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Opportunities in Coaching and Sports Professions Continue to Grow

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University of Alabama support staff and assistant coaches watch the Crimson Tide's game against Florida State in the press box. Photo: ABC/ESPN screenshot

As we look back on an amazing college football season that saw the College Football Playoff rankings change time and time again, one memory of the year includes seeing coaches and staffs feverishly working the sidelines and booths to pull off that next big win.

The season saw a lot of discussion about the addition of new and specialized professionals to the coaching and support teams throughout college football, including the use of “analysts,” highly specialized position and skills coaches, expanded support staffs and other related positions.

Whatever one’s personal stand might be on the trend of football and other college sports becoming more prominent, more complex and more thoroughly staffed, one thing is true – coaching and specialized sports related professions are a growth industry.

The growth of sports and increased competition for high quality, well trained sports professionals are driving a greater demand for people with coaching and related specialized skills, creating greater opportunity in both the numbers of positions and the salaries sports professionals are paid. This trend is also driving the need for people to educate themselves to be prepared to take advantage of these opportunities.

The sports profession is no different from any other profession in society. In order for a doctor to become trained in a certain area of expertise, he or she must attend an institution of higher education and receive a medical degree. Attorneys, engineers, pharmacists, and creative managers all have to be educated and develop specialized skills to become a part of their professions.   Likewise, sports managers, sports coaches, athletic academic advisors, athletic finance directors, directors of athletic communication, sports psychologists, sports dieticians, sports security personnel and others have to be educated with a great degree of sophistication and specialization in these areas.

One of the world’s best sports orthopedic surgeons, Dr. James Andrews, did not become a leader at what he does without first receiving a medical degree, earning licensure, and completing a residency in an orthopedic setting.  The sports profession is no different!  One does not just step into the sports professions without intense training in his or her specialized area of employment.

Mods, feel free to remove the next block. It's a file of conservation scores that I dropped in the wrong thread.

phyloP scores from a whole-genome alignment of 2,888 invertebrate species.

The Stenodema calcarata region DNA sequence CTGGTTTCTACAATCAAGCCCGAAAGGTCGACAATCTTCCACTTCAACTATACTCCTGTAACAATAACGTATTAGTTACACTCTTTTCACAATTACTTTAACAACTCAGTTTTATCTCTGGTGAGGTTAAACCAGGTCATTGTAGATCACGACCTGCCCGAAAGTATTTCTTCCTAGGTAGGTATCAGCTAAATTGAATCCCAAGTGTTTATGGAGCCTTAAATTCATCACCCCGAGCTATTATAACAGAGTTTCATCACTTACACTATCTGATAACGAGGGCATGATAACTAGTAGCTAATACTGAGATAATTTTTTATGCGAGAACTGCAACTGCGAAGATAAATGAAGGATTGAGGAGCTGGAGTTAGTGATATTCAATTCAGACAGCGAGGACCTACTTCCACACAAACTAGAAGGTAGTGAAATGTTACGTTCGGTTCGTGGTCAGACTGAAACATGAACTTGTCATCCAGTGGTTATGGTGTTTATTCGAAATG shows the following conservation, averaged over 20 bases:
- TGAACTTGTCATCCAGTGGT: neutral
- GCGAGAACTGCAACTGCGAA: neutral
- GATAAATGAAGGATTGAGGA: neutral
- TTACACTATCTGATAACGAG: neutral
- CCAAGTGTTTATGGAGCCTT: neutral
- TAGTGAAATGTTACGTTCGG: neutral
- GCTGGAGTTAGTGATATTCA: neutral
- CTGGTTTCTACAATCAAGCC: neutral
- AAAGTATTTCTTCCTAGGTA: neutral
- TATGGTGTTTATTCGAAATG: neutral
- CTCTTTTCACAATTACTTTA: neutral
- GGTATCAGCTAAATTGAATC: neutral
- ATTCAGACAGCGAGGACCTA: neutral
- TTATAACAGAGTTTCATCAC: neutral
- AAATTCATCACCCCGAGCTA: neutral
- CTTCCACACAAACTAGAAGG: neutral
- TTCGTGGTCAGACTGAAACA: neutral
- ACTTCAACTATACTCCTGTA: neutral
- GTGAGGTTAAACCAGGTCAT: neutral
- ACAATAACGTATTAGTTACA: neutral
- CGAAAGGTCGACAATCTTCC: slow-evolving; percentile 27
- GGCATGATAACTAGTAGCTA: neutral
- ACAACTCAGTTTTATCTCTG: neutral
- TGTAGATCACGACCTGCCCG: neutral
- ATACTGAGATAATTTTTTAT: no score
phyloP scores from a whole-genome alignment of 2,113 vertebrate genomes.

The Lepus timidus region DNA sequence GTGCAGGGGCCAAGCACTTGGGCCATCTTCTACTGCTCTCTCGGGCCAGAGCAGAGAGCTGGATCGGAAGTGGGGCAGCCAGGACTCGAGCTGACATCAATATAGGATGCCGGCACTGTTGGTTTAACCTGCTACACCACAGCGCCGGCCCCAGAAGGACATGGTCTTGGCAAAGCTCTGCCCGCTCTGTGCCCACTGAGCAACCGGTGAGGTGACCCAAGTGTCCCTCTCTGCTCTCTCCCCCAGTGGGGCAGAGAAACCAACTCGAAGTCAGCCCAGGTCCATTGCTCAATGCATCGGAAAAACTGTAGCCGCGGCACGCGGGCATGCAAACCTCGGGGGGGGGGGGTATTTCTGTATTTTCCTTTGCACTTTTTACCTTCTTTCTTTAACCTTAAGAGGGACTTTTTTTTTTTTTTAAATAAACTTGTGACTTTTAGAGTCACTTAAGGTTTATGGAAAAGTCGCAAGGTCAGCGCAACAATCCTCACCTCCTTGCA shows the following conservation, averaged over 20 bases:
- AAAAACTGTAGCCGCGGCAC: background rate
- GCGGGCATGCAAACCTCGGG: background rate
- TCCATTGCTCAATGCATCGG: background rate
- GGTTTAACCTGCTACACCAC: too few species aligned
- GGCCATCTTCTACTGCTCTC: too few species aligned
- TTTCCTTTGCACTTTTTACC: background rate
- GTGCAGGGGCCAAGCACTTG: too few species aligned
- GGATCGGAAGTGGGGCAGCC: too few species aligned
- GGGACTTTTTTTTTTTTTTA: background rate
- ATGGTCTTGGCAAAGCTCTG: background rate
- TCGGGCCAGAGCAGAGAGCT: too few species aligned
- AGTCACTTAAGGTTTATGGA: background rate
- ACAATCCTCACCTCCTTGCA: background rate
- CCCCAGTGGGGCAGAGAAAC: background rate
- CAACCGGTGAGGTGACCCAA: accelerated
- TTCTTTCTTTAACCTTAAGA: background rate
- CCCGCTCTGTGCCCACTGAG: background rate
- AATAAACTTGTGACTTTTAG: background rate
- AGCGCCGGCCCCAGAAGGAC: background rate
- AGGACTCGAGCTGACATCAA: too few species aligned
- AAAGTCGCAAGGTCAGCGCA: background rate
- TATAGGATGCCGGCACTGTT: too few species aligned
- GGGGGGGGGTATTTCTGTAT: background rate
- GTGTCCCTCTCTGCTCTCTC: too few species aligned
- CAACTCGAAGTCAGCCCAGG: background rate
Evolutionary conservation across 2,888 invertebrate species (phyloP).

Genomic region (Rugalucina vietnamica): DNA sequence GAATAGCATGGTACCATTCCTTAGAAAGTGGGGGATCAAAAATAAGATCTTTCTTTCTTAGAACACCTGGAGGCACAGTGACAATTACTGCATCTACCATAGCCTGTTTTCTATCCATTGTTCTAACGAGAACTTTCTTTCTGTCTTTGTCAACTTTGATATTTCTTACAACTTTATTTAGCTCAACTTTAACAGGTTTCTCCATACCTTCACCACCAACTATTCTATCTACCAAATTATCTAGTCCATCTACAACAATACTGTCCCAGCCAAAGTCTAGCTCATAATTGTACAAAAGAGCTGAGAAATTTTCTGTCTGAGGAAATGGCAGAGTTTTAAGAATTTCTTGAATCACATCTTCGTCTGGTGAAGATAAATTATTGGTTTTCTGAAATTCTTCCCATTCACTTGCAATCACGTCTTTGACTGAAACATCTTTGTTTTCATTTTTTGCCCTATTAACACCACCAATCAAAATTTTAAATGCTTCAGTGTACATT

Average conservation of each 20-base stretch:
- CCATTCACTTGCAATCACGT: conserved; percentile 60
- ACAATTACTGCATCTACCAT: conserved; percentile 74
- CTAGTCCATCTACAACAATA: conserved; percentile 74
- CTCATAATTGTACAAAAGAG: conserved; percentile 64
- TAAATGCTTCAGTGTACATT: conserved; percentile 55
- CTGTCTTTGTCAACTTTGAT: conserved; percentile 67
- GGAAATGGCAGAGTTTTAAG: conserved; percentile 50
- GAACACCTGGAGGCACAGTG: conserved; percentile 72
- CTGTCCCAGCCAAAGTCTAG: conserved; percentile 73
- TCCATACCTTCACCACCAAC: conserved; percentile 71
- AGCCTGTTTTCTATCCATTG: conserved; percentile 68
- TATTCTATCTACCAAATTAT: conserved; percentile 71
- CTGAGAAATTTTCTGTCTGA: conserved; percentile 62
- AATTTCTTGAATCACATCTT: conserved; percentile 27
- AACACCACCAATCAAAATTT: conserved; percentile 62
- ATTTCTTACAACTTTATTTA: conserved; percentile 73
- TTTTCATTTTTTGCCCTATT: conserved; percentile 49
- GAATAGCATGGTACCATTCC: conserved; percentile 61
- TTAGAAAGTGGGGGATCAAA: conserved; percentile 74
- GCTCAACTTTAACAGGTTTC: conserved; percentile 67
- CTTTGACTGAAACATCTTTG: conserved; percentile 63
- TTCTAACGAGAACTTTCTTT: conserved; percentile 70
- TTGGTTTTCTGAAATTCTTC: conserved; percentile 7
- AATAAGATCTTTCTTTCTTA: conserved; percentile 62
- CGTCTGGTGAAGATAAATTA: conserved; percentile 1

Sports professionals can be found from the youth level to the professional level, and people are needed for these positions who have trained for their specific roles.  This training includes education in sports management, sports marketing, sports security, strength and conditioning, sports psychology and sports coaching to name a few.

As the chair of sports coaching at the United States Sports Academy, I am encouraged to know that opportunities in coaching and sports-related professions are continuing to grow. Many youth programs, high schools, community colleges, major colleges, and professional sports organizations are looking for individuals willing to educate themselves in coaching and sports-related professions.

Like any other profession it takes time, focus, and dedication to your sport of expertise to teach it properly to players at all levels or to serve as an important support professional in your chosen area of sport.  A great combination of education and “paying your dues” in the coaching profession to move from one level to the next can be the key to a rewarding career in sport.  There are plenty of examples of major college and professional coaches in all sports who started as a high school coach and developed a network to catapult them into the position they currently hold.

Sport is a highly competitive field and there are no guarantees.  However, like other professions, having the right combination of experience and a degree in sport will certainly enhance your chances of reaching your goal.   As one of the world’s leading educators of sports professionals, we at the United States Sports Academy welcome you to look at how our academic programs can prepare you for an exciting career in sport.  Please visit us at www.ussa.edu.

By Dr. Bret Simmermacher

Dr. Bret Simmermacher is the Chair of Sports Coaching at the United States Sports Academy, where he earned his Doctor of Sport Management degree. He is a former college and professional baseball player and a multi-sport coach at the high school and college level.

2 COMMENTS

  1. Hi,
    My name is Tim Reynolds, and I’m looking to get a degree in Sports Management. What are the next steps and is there financial aid available?

    Thanks,
    Tim Reynolds
    My contact information is 336.251.9050

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